In some instances, higher water temperatures and light appear to be associated with increased toxin production, but toxic Cylindrospermum blooms have not been well documented.

Not all Cylindrospermum blooms result in the release of toxins.

Similar Genera 4

Information Sources 4

  • Bennett, L. 2017. Algae, cyanobacteria blooms, and climate change. Climate Institute Report, April 2017.
  • Berg, M and M. Sutula. 2015. Factors affecting the growth of cyanobacteria with special emphasis on the Sacramento-Jan Joaquin Delta. Southern California Coastal Water Research Project Technical Report 869.
  • Caldwell Eldridge, S., R. Wood, and K. Echols. 2012. Spatial and temporal dynamics of cyanotoxins and their relation to other water quality variables in Upper Klamath Lake, Oregon, 2007-09. USGS Scientific Investigations Report 2012-5069.
  • D'Anglada, L., J. Donohue, J. Strong, and B. Hawkins. 2015. Health effects support document for the cyanobacterial toxin anatoxin-A. U.S. Environmental Protection Agency, Office of Water, EAP-820R15104, June 2015.
  • Chorus, I. and J. Bartram (Eds). 1999. Toxic cyanobacteria in water: a guide to their public health consequences, monitoring and management. The World Health Organization E & FN Spon, London.
  • EPA. 2014. Cyanobacteria and Cyanotoxins: Information for Drinking Water Systems. U. S. Environmental Protection Agency, Office of Water, EPA-810F11001.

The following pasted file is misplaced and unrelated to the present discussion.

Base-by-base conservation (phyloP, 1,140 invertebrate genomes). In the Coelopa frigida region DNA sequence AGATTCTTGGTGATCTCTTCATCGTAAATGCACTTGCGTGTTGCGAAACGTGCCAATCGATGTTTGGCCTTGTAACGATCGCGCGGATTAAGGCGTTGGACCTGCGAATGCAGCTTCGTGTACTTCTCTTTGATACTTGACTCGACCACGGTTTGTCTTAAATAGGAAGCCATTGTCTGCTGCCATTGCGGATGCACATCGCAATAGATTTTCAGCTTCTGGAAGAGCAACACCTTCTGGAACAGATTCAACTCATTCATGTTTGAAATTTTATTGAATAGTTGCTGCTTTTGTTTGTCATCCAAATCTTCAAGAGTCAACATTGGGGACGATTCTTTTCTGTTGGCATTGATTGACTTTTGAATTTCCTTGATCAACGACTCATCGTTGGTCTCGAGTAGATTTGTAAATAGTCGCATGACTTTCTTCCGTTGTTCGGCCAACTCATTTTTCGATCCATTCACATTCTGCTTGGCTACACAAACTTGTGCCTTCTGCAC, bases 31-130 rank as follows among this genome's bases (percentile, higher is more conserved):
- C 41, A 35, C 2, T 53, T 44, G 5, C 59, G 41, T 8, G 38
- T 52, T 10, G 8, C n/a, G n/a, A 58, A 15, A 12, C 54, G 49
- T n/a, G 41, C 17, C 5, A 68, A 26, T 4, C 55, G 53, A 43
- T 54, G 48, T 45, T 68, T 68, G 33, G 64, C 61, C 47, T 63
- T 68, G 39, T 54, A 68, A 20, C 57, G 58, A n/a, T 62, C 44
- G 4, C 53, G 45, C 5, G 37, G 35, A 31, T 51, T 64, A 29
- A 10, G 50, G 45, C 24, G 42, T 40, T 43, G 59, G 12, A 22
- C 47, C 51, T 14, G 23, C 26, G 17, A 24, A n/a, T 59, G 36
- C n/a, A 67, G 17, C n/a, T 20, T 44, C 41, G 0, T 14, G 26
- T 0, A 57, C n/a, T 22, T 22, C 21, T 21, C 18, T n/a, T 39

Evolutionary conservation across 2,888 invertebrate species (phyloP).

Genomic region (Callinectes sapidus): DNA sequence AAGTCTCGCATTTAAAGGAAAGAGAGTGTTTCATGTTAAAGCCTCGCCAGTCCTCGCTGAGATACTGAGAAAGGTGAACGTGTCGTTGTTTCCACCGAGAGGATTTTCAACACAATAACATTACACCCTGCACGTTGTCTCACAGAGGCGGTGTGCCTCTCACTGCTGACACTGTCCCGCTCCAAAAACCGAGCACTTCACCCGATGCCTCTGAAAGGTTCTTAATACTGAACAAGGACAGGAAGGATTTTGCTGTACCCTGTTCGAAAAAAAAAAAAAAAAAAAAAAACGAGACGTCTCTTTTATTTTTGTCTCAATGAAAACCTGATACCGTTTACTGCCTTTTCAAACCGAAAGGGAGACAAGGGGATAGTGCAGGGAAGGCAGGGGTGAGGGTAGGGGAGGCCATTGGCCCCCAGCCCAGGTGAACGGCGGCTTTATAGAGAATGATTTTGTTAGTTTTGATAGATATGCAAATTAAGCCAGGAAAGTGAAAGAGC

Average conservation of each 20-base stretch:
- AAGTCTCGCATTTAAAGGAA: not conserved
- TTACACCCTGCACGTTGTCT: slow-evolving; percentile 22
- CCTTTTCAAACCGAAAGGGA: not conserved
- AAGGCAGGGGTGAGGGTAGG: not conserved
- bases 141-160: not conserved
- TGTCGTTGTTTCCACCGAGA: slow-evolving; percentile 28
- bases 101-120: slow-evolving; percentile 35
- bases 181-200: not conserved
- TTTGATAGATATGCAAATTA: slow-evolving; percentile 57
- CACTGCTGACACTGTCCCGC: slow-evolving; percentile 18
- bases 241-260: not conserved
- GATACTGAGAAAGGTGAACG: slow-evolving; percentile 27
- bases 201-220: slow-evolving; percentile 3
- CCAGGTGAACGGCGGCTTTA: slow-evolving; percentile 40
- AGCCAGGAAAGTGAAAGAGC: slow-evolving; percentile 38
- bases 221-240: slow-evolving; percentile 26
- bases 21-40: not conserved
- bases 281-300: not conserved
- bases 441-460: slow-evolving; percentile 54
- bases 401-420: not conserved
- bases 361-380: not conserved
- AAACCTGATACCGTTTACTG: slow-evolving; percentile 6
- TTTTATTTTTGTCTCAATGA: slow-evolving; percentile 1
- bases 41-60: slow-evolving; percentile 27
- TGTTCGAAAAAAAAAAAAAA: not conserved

• Graham, L. E., J. M. Graham, L. W. Wilcox, and M. E. Cook. 2016. Algae, Third Ed., ver 3.3.1 . LJLM Press,
  • Granéli, E. and J. T. Turner (Eds.) 2006. Ecology of Harmful Algae. Ecological Studies, Vol. 189, Springer.
  • Lage, S., H. Annadotter, U. Rasmussen, and S. Rydberg. 2015. Biotransfer of B-N-Methlamino-L-alanine (BMAA) in a eutrophicated freshwater lake. Marine Drugs 13:1185-1201.
  • Matthews, Robin A., "Freshwater Algae in Northwest Washington, Volume I, Cyanobacteria" (2016). A Collection of Open Access Books and Monographs. 6. (also see:
  • Meriluoto, J., L. Spoof, and G. Codd. 2017. Handbook of Cyanobacterial Monitoring and Cyanotoxin Analysis. John Wiley & Sons, Chichester, UK.
  • Paerl, H. W. 2014. Mitigating harmful cyanobacterial blooms in a human- and climatically-impacted world. Life 2014 4:988-1012.
  • Walsby, A. E. 1994. Gas vesicles. Microbiological Reviews 58:94-144

Synonyms 4

Cylindrospermum has no commonly used synonyms.

About 5

This guide was prepared by Dr. Robin Matthews, former Director of the Institute for Watershed Studies ( and professor emeritus at Western Washington University. In addition to this guide she has also written two ebooks (more on the way) on phytoplankton identification (see the "algae books" link on and an online key to the cyanobacteria (

Sources and Credits

  1. (c) rmatth, some rights reserved (CC BY-NC-SA), uploaded by rmatth
  2. (c) Rich Fadness, some rights reserved (CC BY-NC), uploaded by Rich Fadness
  3. Adapted by rmatth from a work by (c) Wikipedia, some rights reserved (CC BY-SA),
  4. (c) rmatth, some rights reserved (CC BY-NC-SA)
  5. Adapted by rmatth from a work by (c) Bryan Milstead, some rights reserved (CC BY-NC-SA)